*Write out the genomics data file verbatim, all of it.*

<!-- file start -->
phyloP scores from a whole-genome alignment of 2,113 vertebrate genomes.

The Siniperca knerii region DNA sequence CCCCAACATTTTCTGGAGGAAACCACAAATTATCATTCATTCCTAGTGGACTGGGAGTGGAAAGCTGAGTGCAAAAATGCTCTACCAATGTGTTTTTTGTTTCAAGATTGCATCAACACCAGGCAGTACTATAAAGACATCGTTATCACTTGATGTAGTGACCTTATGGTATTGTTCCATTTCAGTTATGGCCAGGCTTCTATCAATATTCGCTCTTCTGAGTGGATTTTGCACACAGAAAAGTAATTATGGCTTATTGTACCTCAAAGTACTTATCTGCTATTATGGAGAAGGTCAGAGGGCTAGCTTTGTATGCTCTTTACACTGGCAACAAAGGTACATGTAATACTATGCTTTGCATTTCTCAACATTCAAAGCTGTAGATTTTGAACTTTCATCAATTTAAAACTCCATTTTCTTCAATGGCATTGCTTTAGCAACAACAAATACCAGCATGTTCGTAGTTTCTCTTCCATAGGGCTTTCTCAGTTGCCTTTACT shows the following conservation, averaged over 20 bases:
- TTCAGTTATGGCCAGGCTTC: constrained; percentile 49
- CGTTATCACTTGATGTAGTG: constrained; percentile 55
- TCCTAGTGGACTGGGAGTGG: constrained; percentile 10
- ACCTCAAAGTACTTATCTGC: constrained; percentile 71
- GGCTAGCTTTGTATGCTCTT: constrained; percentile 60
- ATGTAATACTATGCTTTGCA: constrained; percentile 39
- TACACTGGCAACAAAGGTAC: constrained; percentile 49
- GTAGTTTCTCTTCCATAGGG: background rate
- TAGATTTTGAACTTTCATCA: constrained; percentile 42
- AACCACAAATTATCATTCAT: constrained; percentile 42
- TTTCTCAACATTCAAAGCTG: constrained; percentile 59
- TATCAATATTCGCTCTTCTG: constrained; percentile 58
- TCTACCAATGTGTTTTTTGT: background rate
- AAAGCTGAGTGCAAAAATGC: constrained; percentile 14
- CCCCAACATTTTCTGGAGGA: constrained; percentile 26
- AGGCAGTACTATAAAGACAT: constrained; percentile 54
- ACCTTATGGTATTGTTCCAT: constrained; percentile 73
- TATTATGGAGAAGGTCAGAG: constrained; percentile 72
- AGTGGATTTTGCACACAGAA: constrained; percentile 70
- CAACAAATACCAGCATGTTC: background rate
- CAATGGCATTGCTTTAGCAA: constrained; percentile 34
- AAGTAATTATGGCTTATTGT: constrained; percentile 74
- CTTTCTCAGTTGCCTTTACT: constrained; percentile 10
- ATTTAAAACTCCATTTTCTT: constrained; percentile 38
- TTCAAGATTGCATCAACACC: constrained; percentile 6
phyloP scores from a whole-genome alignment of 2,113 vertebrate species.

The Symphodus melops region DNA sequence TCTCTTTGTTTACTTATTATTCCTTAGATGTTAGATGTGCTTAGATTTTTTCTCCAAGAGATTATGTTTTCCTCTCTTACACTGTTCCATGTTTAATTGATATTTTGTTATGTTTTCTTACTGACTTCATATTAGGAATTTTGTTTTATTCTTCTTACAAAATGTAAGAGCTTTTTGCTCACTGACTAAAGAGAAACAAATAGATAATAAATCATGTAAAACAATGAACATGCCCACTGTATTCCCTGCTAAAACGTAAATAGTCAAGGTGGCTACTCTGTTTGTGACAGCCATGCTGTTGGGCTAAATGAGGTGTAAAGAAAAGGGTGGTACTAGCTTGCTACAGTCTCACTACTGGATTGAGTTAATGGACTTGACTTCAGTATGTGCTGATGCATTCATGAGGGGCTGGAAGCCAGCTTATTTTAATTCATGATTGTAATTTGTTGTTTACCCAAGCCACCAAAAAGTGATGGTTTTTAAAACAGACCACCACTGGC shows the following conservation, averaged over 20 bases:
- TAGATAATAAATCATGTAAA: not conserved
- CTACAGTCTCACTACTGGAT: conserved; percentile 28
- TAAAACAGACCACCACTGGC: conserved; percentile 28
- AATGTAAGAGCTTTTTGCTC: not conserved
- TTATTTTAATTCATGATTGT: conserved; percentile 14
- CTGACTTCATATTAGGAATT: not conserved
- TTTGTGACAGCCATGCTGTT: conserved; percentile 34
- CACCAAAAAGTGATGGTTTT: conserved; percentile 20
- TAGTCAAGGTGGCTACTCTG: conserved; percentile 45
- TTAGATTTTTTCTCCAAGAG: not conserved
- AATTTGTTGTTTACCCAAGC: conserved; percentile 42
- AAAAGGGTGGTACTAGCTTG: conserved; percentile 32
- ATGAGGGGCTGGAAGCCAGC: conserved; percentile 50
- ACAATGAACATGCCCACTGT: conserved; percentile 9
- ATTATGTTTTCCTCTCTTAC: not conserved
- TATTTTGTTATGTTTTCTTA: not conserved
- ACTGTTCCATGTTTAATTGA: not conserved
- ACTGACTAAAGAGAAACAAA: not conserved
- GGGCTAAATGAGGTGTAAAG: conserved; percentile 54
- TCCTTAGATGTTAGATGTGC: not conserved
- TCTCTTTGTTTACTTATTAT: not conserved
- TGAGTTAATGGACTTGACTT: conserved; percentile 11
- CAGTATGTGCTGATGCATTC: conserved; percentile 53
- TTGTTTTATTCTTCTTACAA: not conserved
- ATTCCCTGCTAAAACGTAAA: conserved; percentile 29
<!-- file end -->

phyloP scores from a whole-genome alignment of 2,113 vertebrate genomes.

The Siniperca knerii region DNA sequence CCCCAACATTTTCTGGAGGAAACCACAAATTATCATTCATTCCTAGTGGACTGGGAGTGGAAAGCTGAGTGCAAAAATGCTCTACCAATGTGTTTTTTGTTTCAAGATTGCATCAACACCAGGCAGTACTATAAAGACATCGTTATCACTTGATGTAGTGACCTTATGGTATTGTTCCATTTCAGTTATGGCCAGGCTTCTATCAATATTCGCTCTTCTGAGTGGATTTTGCACACAGAAAAGTAATTATGGCTTATTGTACCTCAAAGTACTTATCTGCTATTATGGAGAAGGTCAGAGGGCTAGCTTTGTATGCTCTTTACACTGGCAACAAAGGTACATGTAATACTATGCTTTGCATTTCTCAACATTCAAAGCTGTAGATTTTGAACTTTCATCAATTTAAAACTCCATTTTCTTCAATGGCATTGCTTTAGCAACAACAAATACCAGCATGTTCGTAGTTTCTCTTCCATAGGGCTTTCTCAGTTGCCTTTACT shows the following conservation, averaged over 20 bases:
- TTCAGTTATGGCCAGGCTTC: constrained; percentile 49
- CGTTATCACTTGATGTAGTG: constrained; percentile 55
- TCCTAGTGGACTGGGAGTGG: constrained; percentile 10
- ACCTCAAAGTACTTATCTGC: constrained; percentile 71
- GGCTAGCTTTGTATGCTCTT: constrained; percentile 60
- ATGTAATACTATGCTTTGCA: constrained; percentile 39
- TACACTGGCAACAAAGGTAC: constrained; percentile 49
- GTAGTTTCTCTTCCATAGGG: background rate
- TAGATTTTGAACTTTCATCA: constrained; percentile 42
- AACCACAAATTATCATTCAT: constrained; percentile 42
- TTTCTCAACATTCAAAGCTG: constrained; percentile 59
- TATCAATATTCGCTCTTCTG: constrained; percentile 58
- TCTACCAATGTGTTTTTTGT: background rate
- AAAGCTGAGTGCAAAAATGC: constrained; percentile 14
- CCCCAACATTTTCTGGAGGA: constrained; percentile 26
- AGGCAGTACTATAAAGACAT: constrained; percentile 54
- ACCTTATGGTATTGTTCCAT: constrained; percentile 73
- TATTATGGAGAAGGTCAGAG: constrained; percentile 72
- AGTGGATTTTGCACACAGAA: constrained; percentile 70
- CAACAAATACCAGCATGTTC: background rate
- CAATGGCATTGCTTTAGCAA: constrained; percentile 34
- AAGTAATTATGGCTTATTGT: constrained; percentile 74
- CTTTCTCAGTTGCCTTTACT: constrained; percentile 10
- ATTTAAAACTCCATTTTCTT: constrained; percentile 38
- TTCAAGATTGCATCAACACC: constrained; percentile 6
phyloP scores from a whole-genome alignment of 2,113 vertebrate species.

The Symphodus melops region DNA sequence TCTCTTTGTTTACTTATTATTCCTTAGATGTTAGATGTGCTTAGATTTTTTCTCCAAGAGATTATGTTTTCCTCTCTTACACTGTTCCATGTTTAATTGATATTTTGTTATGTTTTCTTACTGACTTCATATTAGGAATTTTGTTTTATTCTTCTTACAAAATGTAAGAGCTTTTTGCTCACTGACTAAAGAGAAACAAATAGATAATAAATCATGTAAAACAATGAACATGCCCACTGTATTCCCTGCTAAAACGTAAATAGTCAAGGTGGCTACTCTGTTTGTGACAGCCATGCTGTTGGGCTAAATGAGGTGTAAAGAAAAGGGTGGTACTAGCTTGCTACAGTCTCACTACTGGATTGAGTTAATGGACTTGACTTCAGTATGTGCTGATGCATTCATGAGGGGCTGGAAGCCAGCTTATTTTAATTCATGATTGTAATTTGTTGTTTACCCAAGCCACCAAAAAGTGATGGTTTTTAAAACAGACCACCACTGGC shows the following conservation, averaged over 20 bases:
- TAGATAATAAATCATGTAAA: not conserved
- CTACAGTCTCACTACTGGAT: conserved; percentile 28
- TAAAACAGACCACCACTGGC: conserved; percentile 28
- AATGTAAGAGCTTTTTGCTC: not conserved
- TTATTTTAATTCATGATTGT: conserved; percentile 14
- CTGACTTCATATTAGGAATT: not conserved
- TTTGTGACAGCCATGCTGTT: conserved; percentile 34
- CACCAAAAAGTGATGGTTTT: conserved; percentile 20
- TAGTCAAGGTGGCTACTCTG: conserved; percentile 45
- TTAGATTTTTTCTCCAAGAG: not conserved
- AATTTGTTGTTTACCCAAGC: conserved; percentile 42
- AAAAGGGTGGTACTAGCTTG: conserved; percentile 32
- ATGAGGGGCTGGAAGCCAGC: conserved; percentile 50
- ACAATGAACATGCCCACTGT: conserved; percentile 9
- ATTATGTTTTCCTCTCTTAC: not conserved
- TATTTTGTTATGTTTTCTTA: not conserved
- ACTGTTCCATGTTTAATTGA: not conserved
- ACTGACTAAAGAGAAACAAA: not conserved
- GGGCTAAATGAGGTGTAAAG: conserved; percentile 54
- TCCTTAGATGTTAGATGTGC: not conserved
- TCTCTTTGTTTACTTATTAT: not conserved
- TGAGTTAATGGACTTGACTT: conserved; percentile 11
- CAGTATGTGCTGATGCATTC: conserved; percentile 53
- TTGTTTTATTCTTCTTACAA: not conserved
- ATTCCCTGCTAAAACGTAAA: conserved; percentile 29